With unfathomable optimism he looked at his watch before bidding me goodbye, I’m not sure what it said but the time was already quarter to nine, yet he still gave me a motivating “with legs that big you should just about be able to make it in time!”
I’m not sure if he thought I was such a strong cyclist that Lunette was capable of time travel, but the odds were definitely against me. It must have been about 50 words since I mentioned the wind, but that too was against me, still, just in case you’d assumed otherwise.
Ferry ports are strange places, especially on a bike. I was the only cyclist in a vast queue of cars and lorries. I pulled some smirks, some laughs, and quite a few concerned glances. I lipread at-least 3 conversations in nearby vehicles about ‘that boy on the bike’ or similar, and probably whether I was even allowed here. I didn’t feel all that welcome, it has to be said, caravans and trailers usually leaving me surrounded as if I were in a room with walls that closed in, but nobody came to rescue me or throw me out, and so there I remained, queuing behind all sorts of vast 4+ wheeled traffic. My cycling shorts might be immensely dashing but they aren’t too warm, and my baselayer only really works when I’m moving, which I wasn’t. Combine that with the wind that conspired to send the bike sideways every 5 seconds and you have one of the coldest hours of your life. Was the queue always this long? It would turn out it wasn’t. When I got to the booth the man looked as tired as I did, and when I delivered my long-rehearsed
“Sorry I’ve missed my ferry, it’s been a crazy morning with the weather and all”, he simply responded
“It’s about to get worse I’m afraid. All the ferries are cancelled because of the weather. We’ve put everybody on the 12:05.”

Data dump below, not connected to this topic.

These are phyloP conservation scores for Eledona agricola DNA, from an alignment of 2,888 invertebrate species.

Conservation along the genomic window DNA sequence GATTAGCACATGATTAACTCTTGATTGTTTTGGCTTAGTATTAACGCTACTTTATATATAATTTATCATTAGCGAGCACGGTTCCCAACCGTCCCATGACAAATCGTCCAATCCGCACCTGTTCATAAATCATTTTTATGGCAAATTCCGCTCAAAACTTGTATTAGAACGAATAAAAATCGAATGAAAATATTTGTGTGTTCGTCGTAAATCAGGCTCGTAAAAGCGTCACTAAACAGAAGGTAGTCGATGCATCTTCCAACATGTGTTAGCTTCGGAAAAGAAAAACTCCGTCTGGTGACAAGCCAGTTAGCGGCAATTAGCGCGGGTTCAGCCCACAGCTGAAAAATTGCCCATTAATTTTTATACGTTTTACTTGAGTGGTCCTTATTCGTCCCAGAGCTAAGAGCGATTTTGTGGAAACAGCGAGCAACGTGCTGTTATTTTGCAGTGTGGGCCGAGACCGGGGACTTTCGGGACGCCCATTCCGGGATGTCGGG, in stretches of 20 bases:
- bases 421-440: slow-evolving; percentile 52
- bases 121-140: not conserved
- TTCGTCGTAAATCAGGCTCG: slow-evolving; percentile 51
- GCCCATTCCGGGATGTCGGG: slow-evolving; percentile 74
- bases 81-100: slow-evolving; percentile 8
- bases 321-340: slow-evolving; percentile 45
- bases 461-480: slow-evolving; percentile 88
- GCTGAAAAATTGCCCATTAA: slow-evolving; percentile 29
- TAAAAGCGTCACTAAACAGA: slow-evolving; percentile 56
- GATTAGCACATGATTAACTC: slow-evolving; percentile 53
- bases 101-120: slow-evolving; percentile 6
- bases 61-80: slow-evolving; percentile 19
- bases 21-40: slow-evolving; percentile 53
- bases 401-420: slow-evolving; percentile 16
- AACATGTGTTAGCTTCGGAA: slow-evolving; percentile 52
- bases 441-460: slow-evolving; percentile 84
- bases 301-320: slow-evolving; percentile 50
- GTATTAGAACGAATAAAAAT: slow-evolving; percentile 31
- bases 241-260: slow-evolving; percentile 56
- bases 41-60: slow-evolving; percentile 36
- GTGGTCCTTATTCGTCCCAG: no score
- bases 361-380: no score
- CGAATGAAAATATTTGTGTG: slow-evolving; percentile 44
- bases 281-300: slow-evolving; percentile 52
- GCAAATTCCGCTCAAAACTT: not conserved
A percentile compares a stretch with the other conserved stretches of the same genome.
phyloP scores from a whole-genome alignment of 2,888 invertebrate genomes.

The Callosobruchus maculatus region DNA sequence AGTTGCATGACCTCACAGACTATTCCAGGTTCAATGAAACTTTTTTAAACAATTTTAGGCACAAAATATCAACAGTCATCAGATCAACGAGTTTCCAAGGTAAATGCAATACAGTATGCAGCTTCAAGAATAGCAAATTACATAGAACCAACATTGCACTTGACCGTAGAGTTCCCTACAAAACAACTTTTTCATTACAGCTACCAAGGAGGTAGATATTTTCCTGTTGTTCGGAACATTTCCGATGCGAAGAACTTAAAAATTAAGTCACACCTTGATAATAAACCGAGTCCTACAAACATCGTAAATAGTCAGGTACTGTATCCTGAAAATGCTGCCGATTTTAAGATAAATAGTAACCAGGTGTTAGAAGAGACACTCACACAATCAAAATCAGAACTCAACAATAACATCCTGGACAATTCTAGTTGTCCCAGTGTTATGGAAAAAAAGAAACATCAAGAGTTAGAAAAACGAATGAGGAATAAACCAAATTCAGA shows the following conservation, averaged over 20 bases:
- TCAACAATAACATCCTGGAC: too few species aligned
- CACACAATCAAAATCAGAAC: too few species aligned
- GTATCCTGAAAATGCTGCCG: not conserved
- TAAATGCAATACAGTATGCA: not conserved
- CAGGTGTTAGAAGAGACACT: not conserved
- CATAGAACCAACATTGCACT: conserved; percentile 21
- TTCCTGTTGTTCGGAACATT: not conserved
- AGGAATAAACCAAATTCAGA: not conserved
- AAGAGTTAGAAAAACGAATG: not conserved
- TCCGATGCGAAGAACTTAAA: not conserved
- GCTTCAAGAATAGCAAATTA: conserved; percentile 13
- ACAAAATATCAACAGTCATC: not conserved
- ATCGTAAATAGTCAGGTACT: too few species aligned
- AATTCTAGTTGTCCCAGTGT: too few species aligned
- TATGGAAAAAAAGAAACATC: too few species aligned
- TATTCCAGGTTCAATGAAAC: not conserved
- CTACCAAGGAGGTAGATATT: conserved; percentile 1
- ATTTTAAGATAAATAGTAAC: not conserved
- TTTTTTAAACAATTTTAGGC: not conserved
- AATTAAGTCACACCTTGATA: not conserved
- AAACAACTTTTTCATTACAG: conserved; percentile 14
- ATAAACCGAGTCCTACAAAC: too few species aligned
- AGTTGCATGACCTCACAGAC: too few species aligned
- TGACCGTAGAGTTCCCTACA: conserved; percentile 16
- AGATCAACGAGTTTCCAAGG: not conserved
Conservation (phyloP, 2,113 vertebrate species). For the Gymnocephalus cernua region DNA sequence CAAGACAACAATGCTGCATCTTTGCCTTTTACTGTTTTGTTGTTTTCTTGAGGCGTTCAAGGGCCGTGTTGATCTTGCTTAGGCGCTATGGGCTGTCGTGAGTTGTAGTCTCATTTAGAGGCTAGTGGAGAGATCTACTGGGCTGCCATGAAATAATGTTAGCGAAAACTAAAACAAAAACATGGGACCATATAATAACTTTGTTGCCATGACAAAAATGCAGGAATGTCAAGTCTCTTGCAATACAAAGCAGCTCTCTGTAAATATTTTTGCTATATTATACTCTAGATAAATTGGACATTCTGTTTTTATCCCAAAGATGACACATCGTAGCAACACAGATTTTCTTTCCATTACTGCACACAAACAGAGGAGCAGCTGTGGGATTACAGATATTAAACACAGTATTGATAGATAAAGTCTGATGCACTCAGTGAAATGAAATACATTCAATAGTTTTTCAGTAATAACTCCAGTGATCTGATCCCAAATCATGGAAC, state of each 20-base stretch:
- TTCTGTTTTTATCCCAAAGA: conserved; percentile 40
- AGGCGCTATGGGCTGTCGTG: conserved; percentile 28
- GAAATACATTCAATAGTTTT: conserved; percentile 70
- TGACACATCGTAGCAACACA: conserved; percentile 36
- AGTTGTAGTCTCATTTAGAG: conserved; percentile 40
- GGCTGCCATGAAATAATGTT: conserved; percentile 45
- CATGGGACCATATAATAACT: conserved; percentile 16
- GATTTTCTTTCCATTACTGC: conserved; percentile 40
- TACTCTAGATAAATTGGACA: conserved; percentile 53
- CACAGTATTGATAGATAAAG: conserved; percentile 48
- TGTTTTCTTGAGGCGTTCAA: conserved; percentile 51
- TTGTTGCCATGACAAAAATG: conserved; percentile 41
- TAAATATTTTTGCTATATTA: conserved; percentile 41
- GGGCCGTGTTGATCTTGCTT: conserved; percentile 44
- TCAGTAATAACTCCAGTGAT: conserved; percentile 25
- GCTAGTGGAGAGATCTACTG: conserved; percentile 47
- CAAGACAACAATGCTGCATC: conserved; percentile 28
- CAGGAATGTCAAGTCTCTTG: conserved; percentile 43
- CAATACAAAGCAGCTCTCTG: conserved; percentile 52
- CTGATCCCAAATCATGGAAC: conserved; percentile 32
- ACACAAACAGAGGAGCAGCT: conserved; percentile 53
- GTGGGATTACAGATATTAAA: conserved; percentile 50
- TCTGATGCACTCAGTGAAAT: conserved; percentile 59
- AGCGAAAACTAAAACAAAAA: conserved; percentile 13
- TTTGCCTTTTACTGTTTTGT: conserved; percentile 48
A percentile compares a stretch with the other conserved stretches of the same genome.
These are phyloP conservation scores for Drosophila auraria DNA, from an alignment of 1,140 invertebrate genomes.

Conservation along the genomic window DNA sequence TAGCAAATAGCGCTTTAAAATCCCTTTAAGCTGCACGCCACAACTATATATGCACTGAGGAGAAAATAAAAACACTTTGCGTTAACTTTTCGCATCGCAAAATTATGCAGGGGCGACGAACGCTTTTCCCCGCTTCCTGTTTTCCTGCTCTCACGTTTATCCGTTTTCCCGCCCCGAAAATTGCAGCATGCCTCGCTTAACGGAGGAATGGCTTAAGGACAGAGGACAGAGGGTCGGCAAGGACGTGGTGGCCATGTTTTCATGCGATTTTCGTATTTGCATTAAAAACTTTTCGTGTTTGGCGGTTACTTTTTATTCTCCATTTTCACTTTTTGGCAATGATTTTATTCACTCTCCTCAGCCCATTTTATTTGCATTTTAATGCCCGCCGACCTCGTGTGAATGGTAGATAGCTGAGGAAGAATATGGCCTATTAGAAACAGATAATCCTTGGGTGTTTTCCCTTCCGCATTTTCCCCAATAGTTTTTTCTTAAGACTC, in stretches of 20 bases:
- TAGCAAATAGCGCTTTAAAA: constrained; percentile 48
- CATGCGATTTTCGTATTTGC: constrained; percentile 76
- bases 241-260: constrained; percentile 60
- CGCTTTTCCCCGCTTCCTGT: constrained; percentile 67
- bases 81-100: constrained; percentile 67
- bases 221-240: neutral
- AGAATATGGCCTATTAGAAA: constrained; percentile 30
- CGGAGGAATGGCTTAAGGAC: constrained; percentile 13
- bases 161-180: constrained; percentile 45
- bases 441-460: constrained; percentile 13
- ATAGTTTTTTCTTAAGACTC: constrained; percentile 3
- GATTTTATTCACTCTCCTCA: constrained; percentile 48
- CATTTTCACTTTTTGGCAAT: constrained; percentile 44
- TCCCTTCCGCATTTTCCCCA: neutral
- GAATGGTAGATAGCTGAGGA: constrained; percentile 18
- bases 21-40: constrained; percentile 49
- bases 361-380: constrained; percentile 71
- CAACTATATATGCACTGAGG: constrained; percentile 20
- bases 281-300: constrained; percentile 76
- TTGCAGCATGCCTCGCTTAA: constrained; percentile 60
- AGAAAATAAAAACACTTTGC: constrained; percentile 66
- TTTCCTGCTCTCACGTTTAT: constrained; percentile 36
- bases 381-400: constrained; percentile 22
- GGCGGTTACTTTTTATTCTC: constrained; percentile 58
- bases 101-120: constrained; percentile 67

I’ve no idea how many boats had been axed that morning, but my basic knowledge of maths told me that given it would likely be more than one, there would be far more people now booked onto one ferry than one ferry can actually hold. Either that or we were about to be shown the true ability of P&O ships to fill themselves ten times over for one voyage. Maybe it was also they who developed my capability to travel through time. Never-the-less, the guy at the booth was very friendly, both bemused and impressed by the fact I was on a bike I think, and so he put me at the front of one of the loading queues. Everybody also got a generous £2 voucher for their troubles. Boarding the ferry itself, when it finally opened, was good fun too. I was VIP, on first with no one else being allowed to even move before I was safely on the vessel. All the drivers and their families gazed at the spectacle of this regal road cyclist, all loaded up, glide up the ramp, nodding at his subjects in high-vis, and boarding the royal barge. Once that moment was over I managed to get lost in the hold for a while, opened a few doors I almost definitely wasn’t supposed to open, and then was escorted to the deck by one of my servants, sorry, one of the hardhats.